Size-Strain Analysis of Iron-Excess Mn-Zn Ferrite Nanoparticles Using Synchrotron Diffraction and Its Correlation with Magnetic Saturation and Isoelectric pH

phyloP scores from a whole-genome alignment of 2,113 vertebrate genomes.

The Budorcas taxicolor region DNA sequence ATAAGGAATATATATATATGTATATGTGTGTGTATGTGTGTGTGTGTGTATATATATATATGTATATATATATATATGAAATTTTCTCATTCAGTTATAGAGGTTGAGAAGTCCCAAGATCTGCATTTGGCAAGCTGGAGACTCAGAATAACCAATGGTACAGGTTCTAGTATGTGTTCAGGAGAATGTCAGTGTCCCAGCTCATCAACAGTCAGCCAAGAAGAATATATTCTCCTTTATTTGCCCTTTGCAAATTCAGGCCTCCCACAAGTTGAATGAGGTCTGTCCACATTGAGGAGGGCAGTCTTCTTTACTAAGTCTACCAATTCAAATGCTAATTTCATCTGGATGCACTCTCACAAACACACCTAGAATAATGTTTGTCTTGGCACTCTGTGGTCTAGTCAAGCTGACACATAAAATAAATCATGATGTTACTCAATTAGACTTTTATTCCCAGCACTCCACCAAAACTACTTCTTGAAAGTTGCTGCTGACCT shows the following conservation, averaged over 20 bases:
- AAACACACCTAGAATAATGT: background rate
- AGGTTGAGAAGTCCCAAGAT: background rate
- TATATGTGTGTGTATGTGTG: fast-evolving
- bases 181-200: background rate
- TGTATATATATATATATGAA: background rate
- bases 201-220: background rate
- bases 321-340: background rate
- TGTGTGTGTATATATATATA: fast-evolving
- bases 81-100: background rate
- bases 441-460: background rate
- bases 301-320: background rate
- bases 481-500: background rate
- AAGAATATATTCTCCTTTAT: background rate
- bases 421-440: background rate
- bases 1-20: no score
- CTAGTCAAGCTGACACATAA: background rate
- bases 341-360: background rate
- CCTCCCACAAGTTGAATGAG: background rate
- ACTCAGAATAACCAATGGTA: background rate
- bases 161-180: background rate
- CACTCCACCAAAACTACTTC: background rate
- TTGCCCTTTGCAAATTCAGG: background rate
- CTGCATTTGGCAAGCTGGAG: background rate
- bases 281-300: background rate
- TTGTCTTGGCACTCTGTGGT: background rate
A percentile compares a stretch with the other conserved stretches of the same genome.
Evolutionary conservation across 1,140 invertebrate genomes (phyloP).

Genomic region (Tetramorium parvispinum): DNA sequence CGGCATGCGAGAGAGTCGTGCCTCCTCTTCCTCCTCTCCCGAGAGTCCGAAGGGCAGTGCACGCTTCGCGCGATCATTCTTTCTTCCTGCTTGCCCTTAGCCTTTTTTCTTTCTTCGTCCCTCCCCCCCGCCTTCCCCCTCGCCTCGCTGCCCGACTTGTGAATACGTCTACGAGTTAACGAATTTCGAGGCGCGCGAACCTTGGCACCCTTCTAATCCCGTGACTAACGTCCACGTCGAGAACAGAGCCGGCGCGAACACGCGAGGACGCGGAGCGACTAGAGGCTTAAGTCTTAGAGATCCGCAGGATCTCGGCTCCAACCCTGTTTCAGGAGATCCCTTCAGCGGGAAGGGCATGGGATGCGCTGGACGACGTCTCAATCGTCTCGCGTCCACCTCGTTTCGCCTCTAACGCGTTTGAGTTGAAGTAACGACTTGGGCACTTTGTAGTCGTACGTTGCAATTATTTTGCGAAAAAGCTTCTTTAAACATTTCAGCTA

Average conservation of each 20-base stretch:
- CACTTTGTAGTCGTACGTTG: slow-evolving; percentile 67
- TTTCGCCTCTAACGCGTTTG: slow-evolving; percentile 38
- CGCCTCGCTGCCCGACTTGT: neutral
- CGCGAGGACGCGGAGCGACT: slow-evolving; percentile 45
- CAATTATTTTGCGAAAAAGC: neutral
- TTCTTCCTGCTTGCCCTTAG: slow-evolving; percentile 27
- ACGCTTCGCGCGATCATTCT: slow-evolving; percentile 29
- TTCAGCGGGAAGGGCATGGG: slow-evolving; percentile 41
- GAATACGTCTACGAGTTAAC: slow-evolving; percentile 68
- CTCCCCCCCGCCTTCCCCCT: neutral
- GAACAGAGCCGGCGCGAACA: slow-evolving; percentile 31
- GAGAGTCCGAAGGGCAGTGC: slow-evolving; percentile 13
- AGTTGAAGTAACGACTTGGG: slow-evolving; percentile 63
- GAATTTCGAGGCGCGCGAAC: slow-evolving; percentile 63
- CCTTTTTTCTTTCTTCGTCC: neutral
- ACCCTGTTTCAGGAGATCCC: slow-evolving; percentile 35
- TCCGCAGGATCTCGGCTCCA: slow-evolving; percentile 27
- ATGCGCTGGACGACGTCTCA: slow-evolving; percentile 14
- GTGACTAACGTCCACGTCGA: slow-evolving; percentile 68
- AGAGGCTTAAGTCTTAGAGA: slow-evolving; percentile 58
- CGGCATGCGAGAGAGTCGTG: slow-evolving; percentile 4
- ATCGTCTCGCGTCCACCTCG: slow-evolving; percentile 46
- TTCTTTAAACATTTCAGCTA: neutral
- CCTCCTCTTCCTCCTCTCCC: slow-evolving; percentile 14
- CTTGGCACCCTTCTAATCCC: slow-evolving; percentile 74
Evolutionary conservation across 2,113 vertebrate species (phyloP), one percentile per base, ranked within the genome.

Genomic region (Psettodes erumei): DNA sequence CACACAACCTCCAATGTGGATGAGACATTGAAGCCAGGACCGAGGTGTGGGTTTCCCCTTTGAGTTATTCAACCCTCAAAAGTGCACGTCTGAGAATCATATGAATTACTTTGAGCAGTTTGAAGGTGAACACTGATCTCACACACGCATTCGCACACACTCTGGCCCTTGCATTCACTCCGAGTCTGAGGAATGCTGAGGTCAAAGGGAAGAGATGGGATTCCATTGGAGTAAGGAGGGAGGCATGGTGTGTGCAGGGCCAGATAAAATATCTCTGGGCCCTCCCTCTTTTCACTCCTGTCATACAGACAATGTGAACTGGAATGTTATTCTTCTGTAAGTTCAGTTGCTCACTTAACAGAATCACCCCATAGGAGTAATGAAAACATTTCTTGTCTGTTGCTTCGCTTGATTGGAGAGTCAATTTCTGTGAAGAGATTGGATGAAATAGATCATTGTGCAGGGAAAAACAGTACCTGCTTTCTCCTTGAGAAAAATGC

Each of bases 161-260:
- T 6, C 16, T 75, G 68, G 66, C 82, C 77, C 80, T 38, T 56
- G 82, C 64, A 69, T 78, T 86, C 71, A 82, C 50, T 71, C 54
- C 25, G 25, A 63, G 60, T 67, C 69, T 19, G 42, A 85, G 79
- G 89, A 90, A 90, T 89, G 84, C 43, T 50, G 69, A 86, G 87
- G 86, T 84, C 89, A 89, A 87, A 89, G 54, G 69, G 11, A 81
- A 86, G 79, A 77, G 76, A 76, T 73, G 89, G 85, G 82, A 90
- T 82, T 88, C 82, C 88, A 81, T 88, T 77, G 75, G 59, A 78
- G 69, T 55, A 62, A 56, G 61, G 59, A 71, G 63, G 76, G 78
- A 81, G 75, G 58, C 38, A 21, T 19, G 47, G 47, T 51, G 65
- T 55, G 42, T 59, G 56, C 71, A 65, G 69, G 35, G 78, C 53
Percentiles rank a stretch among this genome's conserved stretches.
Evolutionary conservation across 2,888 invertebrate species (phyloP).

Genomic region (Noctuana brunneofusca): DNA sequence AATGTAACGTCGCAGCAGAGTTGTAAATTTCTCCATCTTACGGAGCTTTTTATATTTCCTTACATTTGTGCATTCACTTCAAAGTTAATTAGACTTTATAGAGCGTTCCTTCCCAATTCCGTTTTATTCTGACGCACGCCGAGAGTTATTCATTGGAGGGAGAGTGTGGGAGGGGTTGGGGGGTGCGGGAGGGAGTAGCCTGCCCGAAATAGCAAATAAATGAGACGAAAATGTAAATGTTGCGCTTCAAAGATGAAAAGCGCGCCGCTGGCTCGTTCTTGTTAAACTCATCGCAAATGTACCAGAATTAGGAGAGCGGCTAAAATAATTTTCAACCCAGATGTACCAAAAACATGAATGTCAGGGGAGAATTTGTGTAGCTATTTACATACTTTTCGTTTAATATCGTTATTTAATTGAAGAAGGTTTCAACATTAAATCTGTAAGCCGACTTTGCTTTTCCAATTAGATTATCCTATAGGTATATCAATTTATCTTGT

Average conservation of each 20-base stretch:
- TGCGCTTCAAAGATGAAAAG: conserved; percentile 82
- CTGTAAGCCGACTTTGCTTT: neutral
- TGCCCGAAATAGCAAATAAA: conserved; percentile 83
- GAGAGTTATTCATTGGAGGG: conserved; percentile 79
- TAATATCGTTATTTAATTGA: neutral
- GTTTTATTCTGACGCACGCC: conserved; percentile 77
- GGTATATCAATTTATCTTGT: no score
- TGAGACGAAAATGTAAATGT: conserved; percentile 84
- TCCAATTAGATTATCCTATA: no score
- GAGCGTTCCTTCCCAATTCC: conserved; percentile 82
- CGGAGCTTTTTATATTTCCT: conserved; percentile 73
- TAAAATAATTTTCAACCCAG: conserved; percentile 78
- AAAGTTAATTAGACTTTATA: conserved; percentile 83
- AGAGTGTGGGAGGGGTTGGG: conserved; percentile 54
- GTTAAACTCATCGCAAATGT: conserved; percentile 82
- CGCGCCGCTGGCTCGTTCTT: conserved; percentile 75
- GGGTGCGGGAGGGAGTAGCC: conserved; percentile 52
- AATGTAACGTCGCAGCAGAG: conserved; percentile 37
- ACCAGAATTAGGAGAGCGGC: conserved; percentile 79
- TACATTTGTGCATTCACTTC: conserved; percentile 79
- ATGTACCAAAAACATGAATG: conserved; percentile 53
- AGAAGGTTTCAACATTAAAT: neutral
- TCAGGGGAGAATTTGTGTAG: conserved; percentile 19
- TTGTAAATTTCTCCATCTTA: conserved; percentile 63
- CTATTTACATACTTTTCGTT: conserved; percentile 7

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Iron-excess Mn-Zn ferrite nanoparticles were prepared by coprecipitation with sodium hydroxide (NaOH) at different concentrations (0.1, 0.2, 0.5 and 1.0 mol/L). The results of X-ray diffraction (XRD) analysis using Whole Powder Pattern Modeling (WPPM) showed that higher concentrations of NaOH promote crystallite growth and broader dispersion in crystallite sizes. Energy dispersive X-ray spectroscopy indicates that zinc loss is noticeable when [NaOH] = 0.2 mol/L. XRD revealed also a significant less-crystalline phase contribution alongside the main peaks of the nanocrystalline cubic spinel ferrite phase. The less-crystalline fraction is lower for the ferrite obtained with 0.2 mol/L of NaOH, being about 50% and more than 70% for the other samples. Despite of the less-crystalline fraction and the excess of iron, no secondary phases were detected. The Warren curves showed that the concentration of NaOH significantly influences the microstrain in the crystallites, being smaller for the sample obtained with NaOH at 0.2 mol/L. The sample prepared with this condition presented the better properties to be used as magnetic tracer in clinical diagnoses combining small mean crystallite size, low microstrain, which resulted in materials with higher magnetic saturation and high surface charge under blood pH.